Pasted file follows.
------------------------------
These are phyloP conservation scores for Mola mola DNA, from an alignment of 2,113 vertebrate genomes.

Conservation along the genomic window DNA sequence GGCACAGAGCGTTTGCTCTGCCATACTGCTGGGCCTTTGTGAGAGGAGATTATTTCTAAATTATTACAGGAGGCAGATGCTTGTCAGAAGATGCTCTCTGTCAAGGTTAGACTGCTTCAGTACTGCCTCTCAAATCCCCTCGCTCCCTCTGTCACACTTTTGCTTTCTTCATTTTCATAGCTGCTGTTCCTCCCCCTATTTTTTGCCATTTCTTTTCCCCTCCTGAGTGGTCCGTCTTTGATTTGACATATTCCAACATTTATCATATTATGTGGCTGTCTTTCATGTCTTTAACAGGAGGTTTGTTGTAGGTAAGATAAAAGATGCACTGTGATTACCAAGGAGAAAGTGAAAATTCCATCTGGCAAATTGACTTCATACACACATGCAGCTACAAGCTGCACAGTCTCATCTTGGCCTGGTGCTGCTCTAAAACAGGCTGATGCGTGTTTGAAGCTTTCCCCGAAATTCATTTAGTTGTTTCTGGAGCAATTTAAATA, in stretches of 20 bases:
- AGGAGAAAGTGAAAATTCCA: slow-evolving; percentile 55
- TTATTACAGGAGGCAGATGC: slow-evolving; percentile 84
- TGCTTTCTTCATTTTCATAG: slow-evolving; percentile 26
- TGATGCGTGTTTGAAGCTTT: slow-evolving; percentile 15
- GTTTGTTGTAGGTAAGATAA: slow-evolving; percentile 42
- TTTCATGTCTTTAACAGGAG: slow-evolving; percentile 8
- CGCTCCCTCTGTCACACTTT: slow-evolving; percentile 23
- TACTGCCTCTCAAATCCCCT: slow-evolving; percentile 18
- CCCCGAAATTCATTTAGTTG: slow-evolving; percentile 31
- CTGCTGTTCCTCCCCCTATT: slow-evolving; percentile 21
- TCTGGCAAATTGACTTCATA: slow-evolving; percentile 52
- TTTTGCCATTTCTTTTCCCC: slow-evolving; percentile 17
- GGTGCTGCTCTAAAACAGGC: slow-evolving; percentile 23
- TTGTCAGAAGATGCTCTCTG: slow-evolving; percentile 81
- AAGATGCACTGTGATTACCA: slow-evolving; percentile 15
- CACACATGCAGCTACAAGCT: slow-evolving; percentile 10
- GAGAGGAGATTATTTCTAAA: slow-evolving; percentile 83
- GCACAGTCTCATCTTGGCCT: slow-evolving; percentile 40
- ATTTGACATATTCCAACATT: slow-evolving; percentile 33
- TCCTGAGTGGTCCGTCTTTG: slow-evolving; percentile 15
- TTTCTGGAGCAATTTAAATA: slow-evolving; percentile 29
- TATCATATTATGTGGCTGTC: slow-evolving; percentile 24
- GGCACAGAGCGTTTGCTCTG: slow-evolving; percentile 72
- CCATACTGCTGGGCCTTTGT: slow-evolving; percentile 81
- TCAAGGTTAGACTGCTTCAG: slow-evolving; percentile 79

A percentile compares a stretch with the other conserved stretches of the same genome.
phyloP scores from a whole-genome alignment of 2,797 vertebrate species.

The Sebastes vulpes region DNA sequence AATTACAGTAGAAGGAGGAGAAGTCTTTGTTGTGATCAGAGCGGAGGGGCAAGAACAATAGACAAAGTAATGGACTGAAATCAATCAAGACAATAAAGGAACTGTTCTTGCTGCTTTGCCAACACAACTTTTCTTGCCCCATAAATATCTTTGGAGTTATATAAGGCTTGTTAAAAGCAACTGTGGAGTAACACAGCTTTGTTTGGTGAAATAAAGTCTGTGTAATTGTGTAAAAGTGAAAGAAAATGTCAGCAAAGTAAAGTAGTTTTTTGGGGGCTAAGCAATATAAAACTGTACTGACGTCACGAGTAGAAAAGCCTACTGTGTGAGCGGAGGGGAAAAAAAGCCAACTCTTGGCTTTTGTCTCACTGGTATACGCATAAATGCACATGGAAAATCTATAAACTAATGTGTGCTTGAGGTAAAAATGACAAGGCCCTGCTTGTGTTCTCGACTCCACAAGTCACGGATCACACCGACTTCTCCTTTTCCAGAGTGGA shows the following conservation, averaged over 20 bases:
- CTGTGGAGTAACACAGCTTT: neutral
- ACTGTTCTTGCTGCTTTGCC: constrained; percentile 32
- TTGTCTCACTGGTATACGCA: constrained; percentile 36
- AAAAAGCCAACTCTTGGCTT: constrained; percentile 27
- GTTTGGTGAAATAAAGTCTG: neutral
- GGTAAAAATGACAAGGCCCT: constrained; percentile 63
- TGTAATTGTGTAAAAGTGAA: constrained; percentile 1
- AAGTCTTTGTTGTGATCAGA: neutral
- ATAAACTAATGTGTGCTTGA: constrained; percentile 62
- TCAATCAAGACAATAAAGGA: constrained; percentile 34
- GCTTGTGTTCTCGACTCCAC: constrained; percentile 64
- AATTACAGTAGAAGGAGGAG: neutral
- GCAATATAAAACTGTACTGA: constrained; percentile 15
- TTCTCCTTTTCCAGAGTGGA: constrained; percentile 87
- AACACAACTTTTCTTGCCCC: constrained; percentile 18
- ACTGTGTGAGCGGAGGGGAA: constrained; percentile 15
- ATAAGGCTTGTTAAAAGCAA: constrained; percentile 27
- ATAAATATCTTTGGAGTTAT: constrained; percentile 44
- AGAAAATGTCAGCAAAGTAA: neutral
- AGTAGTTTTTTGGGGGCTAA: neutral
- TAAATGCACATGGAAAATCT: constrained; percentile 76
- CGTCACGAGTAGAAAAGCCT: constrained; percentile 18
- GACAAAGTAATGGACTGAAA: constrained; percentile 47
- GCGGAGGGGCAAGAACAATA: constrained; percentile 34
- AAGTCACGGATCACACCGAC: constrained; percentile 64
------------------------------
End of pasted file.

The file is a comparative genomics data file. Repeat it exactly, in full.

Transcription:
These are phyloP conservation scores for Mola mola DNA, from an alignment of 2,113 vertebrate genomes.

Conservation along the genomic window DNA sequence GGCACAGAGCGTTTGCTCTGCCATACTGCTGGGCCTTTGTGAGAGGAGATTATTTCTAAATTATTACAGGAGGCAGATGCTTGTCAGAAGATGCTCTCTGTCAAGGTTAGACTGCTTCAGTACTGCCTCTCAAATCCCCTCGCTCCCTCTGTCACACTTTTGCTTTCTTCATTTTCATAGCTGCTGTTCCTCCCCCTATTTTTTGCCATTTCTTTTCCCCTCCTGAGTGGTCCGTCTTTGATTTGACATATTCCAACATTTATCATATTATGTGGCTGTCTTTCATGTCTTTAACAGGAGGTTTGTTGTAGGTAAGATAAAAGATGCACTGTGATTACCAAGGAGAAAGTGAAAATTCCATCTGGCAAATTGACTTCATACACACATGCAGCTACAAGCTGCACAGTCTCATCTTGGCCTGGTGCTGCTCTAAAACAGGCTGATGCGTGTTTGAAGCTTTCCCCGAAATTCATTTAGTTGTTTCTGGAGCAATTTAAATA, in stretches of 20 bases:
- AGGAGAAAGTGAAAATTCCA: slow-evolving; percentile 55
- TTATTACAGGAGGCAGATGC: slow-evolving; percentile 84
- TGCTTTCTTCATTTTCATAG: slow-evolving; percentile 26
- TGATGCGTGTTTGAAGCTTT: slow-evolving; percentile 15
- GTTTGTTGTAGGTAAGATAA: slow-evolving; percentile 42
- TTTCATGTCTTTAACAGGAG: slow-evolving; percentile 8
- CGCTCCCTCTGTCACACTTT: slow-evolving; percentile 23
- TACTGCCTCTCAAATCCCCT: slow-evolving; percentile 18
- CCCCGAAATTCATTTAGTTG: slow-evolving; percentile 31
- CTGCTGTTCCTCCCCCTATT: slow-evolving; percentile 21
- TCTGGCAAATTGACTTCATA: slow-evolving; percentile 52
- TTTTGCCATTTCTTTTCCCC: slow-evolving; percentile 17
- GGTGCTGCTCTAAAACAGGC: slow-evolving; percentile 23
- TTGTCAGAAGATGCTCTCTG: slow-evolving; percentile 81
- AAGATGCACTGTGATTACCA: slow-evolving; percentile 15
- CACACATGCAGCTACAAGCT: slow-evolving; percentile 10
- GAGAGGAGATTATTTCTAAA: slow-evolving; percentile 83
- GCACAGTCTCATCTTGGCCT: slow-evolving; percentile 40
- ATTTGACATATTCCAACATT: slow-evolving; percentile 33
- TCCTGAGTGGTCCGTCTTTG: slow-evolving; percentile 15
- TTTCTGGAGCAATTTAAATA: slow-evolving; percentile 29
- TATCATATTATGTGGCTGTC: slow-evolving; percentile 24
- GGCACAGAGCGTTTGCTCTG: slow-evolving; percentile 72
- CCATACTGCTGGGCCTTTGT: slow-evolving; percentile 81
- TCAAGGTTAGACTGCTTCAG: slow-evolving; percentile 79

A percentile compares a stretch with the other conserved stretches of the same genome.
phyloP scores from a whole-genome alignment of 2,797 vertebrate species.

The Sebastes vulpes region DNA sequence AATTACAGTAGAAGGAGGAGAAGTCTTTGTTGTGATCAGAGCGGAGGGGCAAGAACAATAGACAAAGTAATGGACTGAAATCAATCAAGACAATAAAGGAACTGTTCTTGCTGCTTTGCCAACACAACTTTTCTTGCCCCATAAATATCTTTGGAGTTATATAAGGCTTGTTAAAAGCAACTGTGGAGTAACACAGCTTTGTTTGGTGAAATAAAGTCTGTGTAATTGTGTAAAAGTGAAAGAAAATGTCAGCAAAGTAAAGTAGTTTTTTGGGGGCTAAGCAATATAAAACTGTACTGACGTCACGAGTAGAAAAGCCTACTGTGTGAGCGGAGGGGAAAAAAAGCCAACTCTTGGCTTTTGTCTCACTGGTATACGCATAAATGCACATGGAAAATCTATAAACTAATGTGTGCTTGAGGTAAAAATGACAAGGCCCTGCTTGTGTTCTCGACTCCACAAGTCACGGATCACACCGACTTCTCCTTTTCCAGAGTGGA shows the following conservation, averaged over 20 bases:
- CTGTGGAGTAACACAGCTTT: neutral
- ACTGTTCTTGCTGCTTTGCC: constrained; percentile 32
- TTGTCTCACTGGTATACGCA: constrained; percentile 36
- AAAAAGCCAACTCTTGGCTT: constrained; percentile 27
- GTTTGGTGAAATAAAGTCTG: neutral
- GGTAAAAATGACAAGGCCCT: constrained; percentile 63
- TGTAATTGTGTAAAAGTGAA: constrained; percentile 1
- AAGTCTTTGTTGTGATCAGA: neutral
- ATAAACTAATGTGTGCTTGA: constrained; percentile 62
- TCAATCAAGACAATAAAGGA: constrained; percentile 34
- GCTTGTGTTCTCGACTCCAC: constrained; percentile 64
- AATTACAGTAGAAGGAGGAG: neutral
- GCAATATAAAACTGTACTGA: constrained; percentile 15
- TTCTCCTTTTCCAGAGTGGA: constrained; percentile 87
- AACACAACTTTTCTTGCCCC: constrained; percentile 18
- ACTGTGTGAGCGGAGGGGAA: constrained; percentile 15
- ATAAGGCTTGTTAAAAGCAA: constrained; percentile 27
- ATAAATATCTTTGGAGTTAT: constrained; percentile 44
- AGAAAATGTCAGCAAAGTAA: neutral
- AGTAGTTTTTTGGGGGCTAA: neutral
- TAAATGCACATGGAAAATCT: constrained; percentile 76
- CGTCACGAGTAGAAAAGCCT: constrained; percentile 18
- GACAAAGTAATGGACTGAAA: constrained; percentile 47
- GCGGAGGGGCAAGAACAATA: constrained; percentile 34
- AAGTCACGGATCACACCGAC: constrained; percentile 64